April 16, 2019
So often when a tragedy happens we erect a cross at the scene. At the side of a road; the place of a disaster; on the grave of a loved one. But why the cross? Why put that up as a symbol?
It becomes the most appropriate symbol when we understand the meaning behind the cross. For the cross represents both evil and good, horror and healing, something that reminds us of the past and something that gives us hope for the future.
How closely is God involved in suffering and tragedy? Does God sit above in the remoteness of heaven shouting down advice? Or has God become part of the scene and the misery?
Jesus, a young man of 33, was falsely tried by a kangaroo court, he was severely beaten up and tortured and taken out to a hill to have nails bashed through his hands and feet. In front of a mocking and chanting crowd, he was lifted up on a cross of wood so that the whole weight of his body was hanging on those Roman nails.
The story of the Bible is that God did more than anyone could have ever dreamt of. He opted to come and take part in the suffering of the world and suffer more than anyone could know.
God is not distant and unconcerned. He is a God who fully understands suffering; he knows what it is like to be caught up in a horrible massacre.
Look at the cross. God has been there. He knows the pain and torment. He is not the God simply of a serene smile or distant advice. He doesn’t just sit cross-legged pondering the pain. Jesus says, Suffering is real. I know. I’ve come to stand with you.
Part of any real healing is to turn to the God of the cross, who cares and understands.
What happened at the cross of Jesus clearly shows us something is very wrong with human nature. It was a vicious massacre of human life. An expression of turning from God’s goodness. At the cross it was people like you and me saying, “God, we don’t want to listen to you. We want to do what we want.” There is something so wrong with all of us, that when we get the chance, we will try to shut God up, push his laws away, and even kill our maker.
The cross shows up humanity in the worst possible light. We cannot attach blame to those who took part in the crucifixion of Jesus without recognising some of their weakness and motives in our own lives. We all know what it is to shut God out and ignore his laws.
When we look at the news we see such awful events: wars, rapes, murders, disasters. In the light of such atrocious events we may ask, “Is God really a God of love?” Well, look at the cross. That is a great sign from God saying, Look how I love!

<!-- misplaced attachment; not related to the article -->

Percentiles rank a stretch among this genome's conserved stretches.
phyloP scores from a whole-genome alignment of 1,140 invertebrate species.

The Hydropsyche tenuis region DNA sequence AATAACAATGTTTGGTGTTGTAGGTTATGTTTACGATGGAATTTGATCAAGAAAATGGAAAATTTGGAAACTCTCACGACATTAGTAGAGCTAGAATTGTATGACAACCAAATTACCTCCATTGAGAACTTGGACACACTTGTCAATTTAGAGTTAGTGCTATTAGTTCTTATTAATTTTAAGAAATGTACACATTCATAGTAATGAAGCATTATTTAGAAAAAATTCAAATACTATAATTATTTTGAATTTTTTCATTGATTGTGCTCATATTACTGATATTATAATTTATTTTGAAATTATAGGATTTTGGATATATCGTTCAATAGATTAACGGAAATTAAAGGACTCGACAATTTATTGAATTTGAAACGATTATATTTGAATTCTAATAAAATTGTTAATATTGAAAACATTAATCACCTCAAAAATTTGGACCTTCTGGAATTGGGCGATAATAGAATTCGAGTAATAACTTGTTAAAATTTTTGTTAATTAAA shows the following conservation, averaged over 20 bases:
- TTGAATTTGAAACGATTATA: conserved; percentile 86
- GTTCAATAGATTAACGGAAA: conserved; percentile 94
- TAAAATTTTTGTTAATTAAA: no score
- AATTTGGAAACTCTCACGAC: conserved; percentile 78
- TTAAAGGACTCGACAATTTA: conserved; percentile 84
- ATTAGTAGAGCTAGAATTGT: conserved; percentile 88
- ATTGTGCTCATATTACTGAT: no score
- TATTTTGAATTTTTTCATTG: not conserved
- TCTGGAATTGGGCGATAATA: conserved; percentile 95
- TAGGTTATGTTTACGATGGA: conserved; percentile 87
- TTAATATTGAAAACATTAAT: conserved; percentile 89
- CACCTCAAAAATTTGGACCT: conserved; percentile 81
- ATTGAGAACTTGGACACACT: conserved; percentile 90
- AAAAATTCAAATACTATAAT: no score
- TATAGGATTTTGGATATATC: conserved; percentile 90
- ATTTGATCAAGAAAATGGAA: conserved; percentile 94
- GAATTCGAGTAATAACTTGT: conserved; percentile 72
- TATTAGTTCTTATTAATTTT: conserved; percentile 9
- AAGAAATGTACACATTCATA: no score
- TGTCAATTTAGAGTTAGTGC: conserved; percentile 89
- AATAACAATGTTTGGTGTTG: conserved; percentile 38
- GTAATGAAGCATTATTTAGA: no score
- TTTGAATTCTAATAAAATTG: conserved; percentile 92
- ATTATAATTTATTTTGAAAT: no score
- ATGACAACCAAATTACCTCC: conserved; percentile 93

When Jesus died, he cried out “Finished” or “The debt is paid”. It is as if all our wrong thoughts and words and deeds, all the flaws in our character, were one gigantic bill which we owed to the perfect, holy God. He is so holy that he cannot pretend our wrong doesn’t matter. He is so full of justice that he cannot pretend that lies, injustice and selfishness count for nothing. There has to be punishment. The penalty must be paid, and the debt is enormous. But on the cross he paid it himself. His own dear Son took the death we deserve and died in our place. What love for us!
We often erect a cross to remind us of loved ones whose lives were cruelly taken. The cross of Jesus reminds us of a life of love beautifully given, for all who come to him.
What good can come out of such evil? This is a big question that we often ask in the light of suffering. It was a question the early followers of Jesus were asking. But later they saw just who God is – a God who could take something as evil as the cross and turn it into the place of new life, reconciliation and hope. On the cross Jesus said, “Father, forgive them.” And it is there, at the cross, where we can know the blessing of reconciliation – we can be people forgiven by God, and brought into real friendship with God forever. The cross is the real place of healing, for it brings us in touch with the real God, and gives us the hope of new life in the resurrection of Jesus.
The cross of Jesus has cast a shadow over the history of the world. That single event has made such a radical difference to so many people in so many places over such a long time that it is quite impossible to imagine the human story without it. Could it make that radical difference for you?
Written by Pete Woodcock, who is Pastor of Cornerstone Church, married to Anne and has two grown up children.